Thrill of a Lifetime (continued, page 2)
by Jack Lythgoe

The classroom
A little book larnin' precedes the flight.
Photo: Personal collection of Jack Lythgoe

The next morning we were back on base early to receive our flight schedules, be assigned in the area in which we were to fly, and to go through our flight profiles which would be different for each pilot.

Next, out to the flight line, where the flying started with Ingrid in the SU-27, a fly-by-wire top of the line heavy fighter which is capable of the cobra maneuver, something very few planes can do. Others, like me, started their primary flight in the L-39 Albatros, which is a two-seater, single engine trainer from Czechoslovakia--a beautiful little plane with exceptional aerobatic performance.

Finally they called my name and I was introduced to my safety pilot, Serge (pronounced sir gay). he seemed like a nice man, but he did not speak English. Would there be a problem with that? I was assured that there would not be. if Serge were to say "my control," I was to take my feet off the rudder pedals, my left hand off the throttle and my right off the stick... no follow through, but completely away from all controls. When he said, "your control," then I would be fully in control of the aircraft. Seemed simple enough to me--let's do it.

In front of the L-39 Albatros
About to enter the L-39 Albatros.
Photo: Personal collection of Jack Lythgoe.

I checked to make sure I had everything: pressure suit, life preserver, helmet over the helmet liner, oxygen mask, throat microphone...yep, all together.  Though a little larger in bulk than most fighter pilots, I truly felt like a fighter pilot as I proudly walked out to my plane and climbed up the ladder to insert myself into the cockpit.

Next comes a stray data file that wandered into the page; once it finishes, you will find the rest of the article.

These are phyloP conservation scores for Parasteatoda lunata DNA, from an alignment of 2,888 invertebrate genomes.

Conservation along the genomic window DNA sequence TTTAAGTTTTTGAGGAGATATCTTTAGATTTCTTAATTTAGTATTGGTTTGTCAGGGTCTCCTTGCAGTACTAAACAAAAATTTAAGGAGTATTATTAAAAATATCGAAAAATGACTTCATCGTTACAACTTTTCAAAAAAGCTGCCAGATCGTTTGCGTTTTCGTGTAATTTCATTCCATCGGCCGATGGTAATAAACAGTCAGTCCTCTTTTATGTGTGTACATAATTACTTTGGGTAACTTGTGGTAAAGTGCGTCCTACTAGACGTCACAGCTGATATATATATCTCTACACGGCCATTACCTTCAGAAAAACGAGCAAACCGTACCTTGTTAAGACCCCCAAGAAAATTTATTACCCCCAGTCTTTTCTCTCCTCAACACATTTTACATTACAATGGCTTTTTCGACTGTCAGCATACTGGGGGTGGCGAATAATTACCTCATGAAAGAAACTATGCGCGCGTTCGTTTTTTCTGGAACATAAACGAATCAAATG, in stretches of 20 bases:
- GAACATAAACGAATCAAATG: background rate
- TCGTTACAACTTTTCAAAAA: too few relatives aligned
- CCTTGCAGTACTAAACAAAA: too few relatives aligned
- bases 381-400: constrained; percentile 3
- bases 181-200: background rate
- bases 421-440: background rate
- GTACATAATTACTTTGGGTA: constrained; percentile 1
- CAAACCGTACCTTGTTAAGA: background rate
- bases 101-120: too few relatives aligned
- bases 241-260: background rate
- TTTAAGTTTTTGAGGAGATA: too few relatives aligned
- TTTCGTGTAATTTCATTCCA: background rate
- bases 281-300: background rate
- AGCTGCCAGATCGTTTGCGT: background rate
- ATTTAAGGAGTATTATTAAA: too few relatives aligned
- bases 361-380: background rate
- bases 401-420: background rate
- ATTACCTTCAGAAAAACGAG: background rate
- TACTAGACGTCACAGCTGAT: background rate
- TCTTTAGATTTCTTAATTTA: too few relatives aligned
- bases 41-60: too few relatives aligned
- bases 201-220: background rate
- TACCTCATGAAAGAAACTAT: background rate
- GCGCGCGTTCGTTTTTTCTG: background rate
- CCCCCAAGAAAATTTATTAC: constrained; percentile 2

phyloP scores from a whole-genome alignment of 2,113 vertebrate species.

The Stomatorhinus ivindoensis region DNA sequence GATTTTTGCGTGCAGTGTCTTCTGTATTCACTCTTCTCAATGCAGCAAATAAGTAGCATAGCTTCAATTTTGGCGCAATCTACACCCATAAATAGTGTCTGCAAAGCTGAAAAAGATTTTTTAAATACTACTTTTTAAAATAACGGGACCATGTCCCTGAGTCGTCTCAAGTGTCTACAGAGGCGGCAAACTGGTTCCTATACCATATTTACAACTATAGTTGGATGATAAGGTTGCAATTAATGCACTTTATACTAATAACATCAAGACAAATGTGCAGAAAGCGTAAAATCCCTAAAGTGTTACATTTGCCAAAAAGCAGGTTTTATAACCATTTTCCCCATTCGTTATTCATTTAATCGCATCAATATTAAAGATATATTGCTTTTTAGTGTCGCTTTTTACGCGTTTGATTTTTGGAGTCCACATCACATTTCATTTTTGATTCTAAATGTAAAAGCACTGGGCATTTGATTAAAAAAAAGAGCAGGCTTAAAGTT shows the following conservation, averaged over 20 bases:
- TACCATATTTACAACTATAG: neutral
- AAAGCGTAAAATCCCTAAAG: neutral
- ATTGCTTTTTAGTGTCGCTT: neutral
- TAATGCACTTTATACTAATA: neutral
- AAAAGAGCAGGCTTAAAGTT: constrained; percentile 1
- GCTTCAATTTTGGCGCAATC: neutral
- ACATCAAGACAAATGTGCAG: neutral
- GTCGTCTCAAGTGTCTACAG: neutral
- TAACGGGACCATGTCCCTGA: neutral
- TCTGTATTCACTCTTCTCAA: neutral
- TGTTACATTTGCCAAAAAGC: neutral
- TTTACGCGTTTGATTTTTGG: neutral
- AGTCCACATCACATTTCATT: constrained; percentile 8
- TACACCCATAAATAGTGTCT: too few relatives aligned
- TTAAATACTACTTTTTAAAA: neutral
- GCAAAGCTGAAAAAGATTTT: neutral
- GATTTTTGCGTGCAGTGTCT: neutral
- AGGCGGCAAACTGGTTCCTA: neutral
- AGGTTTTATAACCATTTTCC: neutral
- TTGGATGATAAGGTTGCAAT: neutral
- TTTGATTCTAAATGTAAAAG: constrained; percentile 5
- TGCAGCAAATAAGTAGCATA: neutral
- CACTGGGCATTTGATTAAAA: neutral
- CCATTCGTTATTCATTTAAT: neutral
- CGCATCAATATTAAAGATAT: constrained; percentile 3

Two Ukranian technicians were to assist me in entering and getting everything settled, strapped in and hooked up to oxygen, pressure source for the suit, radio, etc.  Wow, it was actually going to happen.  I was going to get to fly this baby!

As I was being plugged into everything and strapped down, I was aware of the plane being started, the engine turned up and checked as I watched the gauges in front of me.  Shortly after they plugged in my communications I heard a raspy sound followed by the word "Chock!" This is as close to "jack" as Russian will permit.  I responded, "Da," in my very best Russian.  "Okay?" from the front cockpit, and again the same response, "Da." The canopy started to descend smoothly, and the plane moved forward on its way to the active runway.

Jack in the cockpit of a L39 Albatros
In the cockpit of an L-39 Albatros.

Then came instructions which almost floored me, "Your control, take off!" I glanced down at my flight profile to see where it said that I was supposed to put this thing in the air, and tried to remember if anyone ever said anything about how to take off in an L-39.  They had not! But then that is where American thinking excels.  We Americans think we can do anything...the "if it has wings, I can fly it" syndrome.

I recalled reading in one of the manuals where you were supposed to rotate an L-39 at 195 kph and then lift it off at 225 kph.  I took one deep breath, eschewing the use of flaps, pushed the throttle full forward and the plane leaped forward like a horse hit with a whip.  We were at 195 before I realized it, so I gently applied light back pressure to the stick.  The nose jumped up, eager to be airborne.

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